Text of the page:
As many gamers look to this generation of consoles for eye-popping graphical advancements, and unbounded storytelling from new IPs, some have unfortunately been met with rehashes or in some cases, direct ports of older games from a generation thought to be set out to pasture by now. Tomb Raider, Last of Us, Grand Theft Auto, and other titles have been this new generation’s pacifiers for gamers as they wait for new titles to appear.
For others who have taken the plunge full steam ahead, these ports and rehashes are a welcomed approach to the dreaded backward compatibility issue this new generation of consoles poses. Well, it looks like sleeping giant, Rock Band is joining the fray of “previous generation console gaming” with a new installment of their hit franchise, Rock Band. Rock Band 4 seems ready to offer users the same off-key karaoke singing and mock-band group experience people grew to love from the prior console generation.
Harmonix has announced that Rock Band 4 will be launching on Xbox One and PS4 consoles this year.
For some, it has been a silent five years since their living rooms were transformed into stages that brought their friends, families and in some instances strangers together to perform classic rock ballads with replica music instruments. I’m sure not all the memories were rosy though. Finger pointing, drumstick throwing, and mic-nunchucking will also be returning for some.
The beloved music franchise is not only returning but with Rock Band 4; Harmonix is said to be “doubling down on the energy and excitement of playing music live with your friends.”
“We couldn’t be happier to be working with Harmonix and help bring the band back together for the launch of Rock Band 4,” added Darren Richardson, President and Chief Executive Officer of Mad Catz. “Harmonix possesses unrivaled passion and vision for music gaming, and we can’t wait to introduce the next-generation music platform to passionate gamers.”
We’re sure the details of the upcoming game are being reserved for their PAX and E3 press conferences but during some interviews, tiny bits of useful information have leaked out.
What about my DLC songs?
On the DLC front, we are working very hard to port all of the songs that we have had in our library forward to the Xbox One and PS4, and that’s a time-intensive process. We’re actually taking a library that took us five-plus years to accumulate, and we’re doing all of that work in a very compressed window in a matter of months. It’s over 2,000. It’s a big number. So it’s our hope that players have access to the full catalog of music that has already been licensed to this game. Only a very small percentage actually own everything… but there are a lot of people that have bought lots of songs already, and to those folks, we want to make sure your library of songs on the PS3 will carry forward to the PS4 and same on the Xbox 360 to the Xbox One.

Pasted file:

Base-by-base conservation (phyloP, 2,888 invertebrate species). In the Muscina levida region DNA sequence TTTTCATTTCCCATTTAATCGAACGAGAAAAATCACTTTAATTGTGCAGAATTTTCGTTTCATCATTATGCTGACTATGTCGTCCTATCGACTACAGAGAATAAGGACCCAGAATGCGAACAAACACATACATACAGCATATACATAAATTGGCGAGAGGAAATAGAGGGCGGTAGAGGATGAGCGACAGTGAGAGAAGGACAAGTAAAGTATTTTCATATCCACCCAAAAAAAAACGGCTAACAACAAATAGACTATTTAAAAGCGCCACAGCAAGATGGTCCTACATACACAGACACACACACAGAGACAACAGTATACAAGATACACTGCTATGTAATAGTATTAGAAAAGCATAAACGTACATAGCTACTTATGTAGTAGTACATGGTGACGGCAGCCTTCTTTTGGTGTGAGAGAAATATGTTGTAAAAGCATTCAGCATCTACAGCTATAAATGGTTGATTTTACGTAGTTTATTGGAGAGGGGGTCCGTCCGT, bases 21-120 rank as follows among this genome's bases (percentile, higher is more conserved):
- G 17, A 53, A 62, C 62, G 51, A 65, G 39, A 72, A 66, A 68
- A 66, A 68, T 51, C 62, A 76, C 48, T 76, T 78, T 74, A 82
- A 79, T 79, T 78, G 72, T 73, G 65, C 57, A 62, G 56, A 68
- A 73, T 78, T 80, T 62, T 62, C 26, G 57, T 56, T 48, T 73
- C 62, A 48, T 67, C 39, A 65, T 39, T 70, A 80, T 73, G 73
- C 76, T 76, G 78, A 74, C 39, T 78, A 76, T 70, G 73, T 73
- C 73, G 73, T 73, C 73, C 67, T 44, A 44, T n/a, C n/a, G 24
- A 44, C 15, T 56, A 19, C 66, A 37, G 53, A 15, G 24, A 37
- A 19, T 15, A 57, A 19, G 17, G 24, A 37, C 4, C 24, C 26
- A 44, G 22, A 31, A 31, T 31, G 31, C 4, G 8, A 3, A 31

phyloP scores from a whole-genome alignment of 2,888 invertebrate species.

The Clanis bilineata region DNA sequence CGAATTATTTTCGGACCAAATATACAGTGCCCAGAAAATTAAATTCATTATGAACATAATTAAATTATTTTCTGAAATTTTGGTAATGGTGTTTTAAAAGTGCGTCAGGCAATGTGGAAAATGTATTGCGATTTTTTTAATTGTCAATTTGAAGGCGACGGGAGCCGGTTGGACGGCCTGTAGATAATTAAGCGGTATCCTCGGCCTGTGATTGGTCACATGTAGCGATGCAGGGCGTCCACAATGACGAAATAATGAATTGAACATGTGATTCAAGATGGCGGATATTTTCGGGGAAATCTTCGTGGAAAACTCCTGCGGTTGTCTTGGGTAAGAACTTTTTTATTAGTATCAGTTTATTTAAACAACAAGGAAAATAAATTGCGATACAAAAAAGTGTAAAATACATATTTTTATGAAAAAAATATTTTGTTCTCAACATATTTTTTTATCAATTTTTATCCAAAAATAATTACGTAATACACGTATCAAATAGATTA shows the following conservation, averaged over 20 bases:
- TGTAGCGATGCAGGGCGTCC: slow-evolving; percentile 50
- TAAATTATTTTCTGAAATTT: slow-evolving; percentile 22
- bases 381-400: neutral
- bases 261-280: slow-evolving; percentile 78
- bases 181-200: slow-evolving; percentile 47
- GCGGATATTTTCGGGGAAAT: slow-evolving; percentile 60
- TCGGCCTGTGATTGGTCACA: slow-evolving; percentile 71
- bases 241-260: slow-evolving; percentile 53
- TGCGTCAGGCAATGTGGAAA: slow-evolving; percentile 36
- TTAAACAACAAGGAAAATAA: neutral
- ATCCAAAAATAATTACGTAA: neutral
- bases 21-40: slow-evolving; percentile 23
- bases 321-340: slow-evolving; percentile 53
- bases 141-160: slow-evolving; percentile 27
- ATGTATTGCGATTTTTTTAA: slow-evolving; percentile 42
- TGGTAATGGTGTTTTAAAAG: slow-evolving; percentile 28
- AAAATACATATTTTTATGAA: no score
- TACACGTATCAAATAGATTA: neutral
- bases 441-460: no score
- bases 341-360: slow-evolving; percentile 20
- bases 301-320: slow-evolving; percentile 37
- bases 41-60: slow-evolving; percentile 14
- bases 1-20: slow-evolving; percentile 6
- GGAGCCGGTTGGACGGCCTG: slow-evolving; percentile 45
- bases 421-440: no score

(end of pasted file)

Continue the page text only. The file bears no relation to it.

What’s new in Rock Band 4?
A few things. One is sort of our perspective on a longer play here, where we’re not positioning Rock Band 4 as sort of the first in a long step of subsequent sequels. We think of Rock Band 4 as a successor to Rock Band 3, but our plan for the long term is to augment Rock Band 4, to build upon the game in a way that makes sense and is designed through a conversation with our community, with respect to content updates.
I can’t really talk about in detail, but I do want to cover quickly the specific areas where I feel there’s a lot opportunity for innovation, and this is the stuff that the team is really dialed in on. One of which is improving some of the in-road social dynamics of playing music with other people. Rock Band is perceived as this great party game, but when you watch people play, in a lot of cases it’s four people playing a single-player game next to someone else who’s playing a single-player game. The opportunities for the drummer to be aware of what the bass player is doing, and for the singer to have some sort of relationship with the other people in that band… The game doesn’t naturally sponsor or reward that type of behavior, and I think it should because it’s huge part of playing music with people.
So it looks like we may be seeing some new gameplay, but mainly the same successful commingling of fun and group dynamics that propelled the franchise in the first place. Stay tuned for upcoming news.Further reading: E3, Gaming, Harmonix, Microsoft, Music, Xbox One